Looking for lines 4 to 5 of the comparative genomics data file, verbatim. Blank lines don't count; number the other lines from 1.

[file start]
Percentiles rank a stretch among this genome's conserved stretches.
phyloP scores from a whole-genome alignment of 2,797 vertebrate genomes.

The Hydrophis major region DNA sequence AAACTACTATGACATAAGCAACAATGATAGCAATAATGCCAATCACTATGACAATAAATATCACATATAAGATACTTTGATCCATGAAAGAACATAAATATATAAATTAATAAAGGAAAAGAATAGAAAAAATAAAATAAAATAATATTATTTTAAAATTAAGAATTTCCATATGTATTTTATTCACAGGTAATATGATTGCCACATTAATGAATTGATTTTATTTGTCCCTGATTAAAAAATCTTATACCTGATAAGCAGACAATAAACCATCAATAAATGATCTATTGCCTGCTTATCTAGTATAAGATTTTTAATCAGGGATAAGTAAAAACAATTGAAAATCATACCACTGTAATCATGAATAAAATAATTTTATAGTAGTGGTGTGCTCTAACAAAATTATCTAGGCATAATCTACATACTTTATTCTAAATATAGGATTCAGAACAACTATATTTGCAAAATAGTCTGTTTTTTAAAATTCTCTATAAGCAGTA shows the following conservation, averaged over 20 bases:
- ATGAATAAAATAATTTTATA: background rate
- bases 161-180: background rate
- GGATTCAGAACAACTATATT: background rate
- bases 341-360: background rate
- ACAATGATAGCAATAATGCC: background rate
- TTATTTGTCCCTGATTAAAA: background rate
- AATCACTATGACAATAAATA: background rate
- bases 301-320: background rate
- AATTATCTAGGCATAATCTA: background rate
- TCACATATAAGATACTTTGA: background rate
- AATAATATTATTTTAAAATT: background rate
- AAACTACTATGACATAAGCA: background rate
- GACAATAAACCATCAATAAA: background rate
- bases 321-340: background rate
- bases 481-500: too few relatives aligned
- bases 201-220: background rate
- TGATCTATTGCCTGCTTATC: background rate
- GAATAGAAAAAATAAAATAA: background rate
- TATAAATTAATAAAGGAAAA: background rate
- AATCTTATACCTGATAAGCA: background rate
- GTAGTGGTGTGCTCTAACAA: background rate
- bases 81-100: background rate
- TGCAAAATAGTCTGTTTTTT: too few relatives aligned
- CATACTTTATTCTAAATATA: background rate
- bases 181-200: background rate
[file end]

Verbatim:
- ATGAATAAAATAATTTTATA: background rate
- bases 161-180: background rate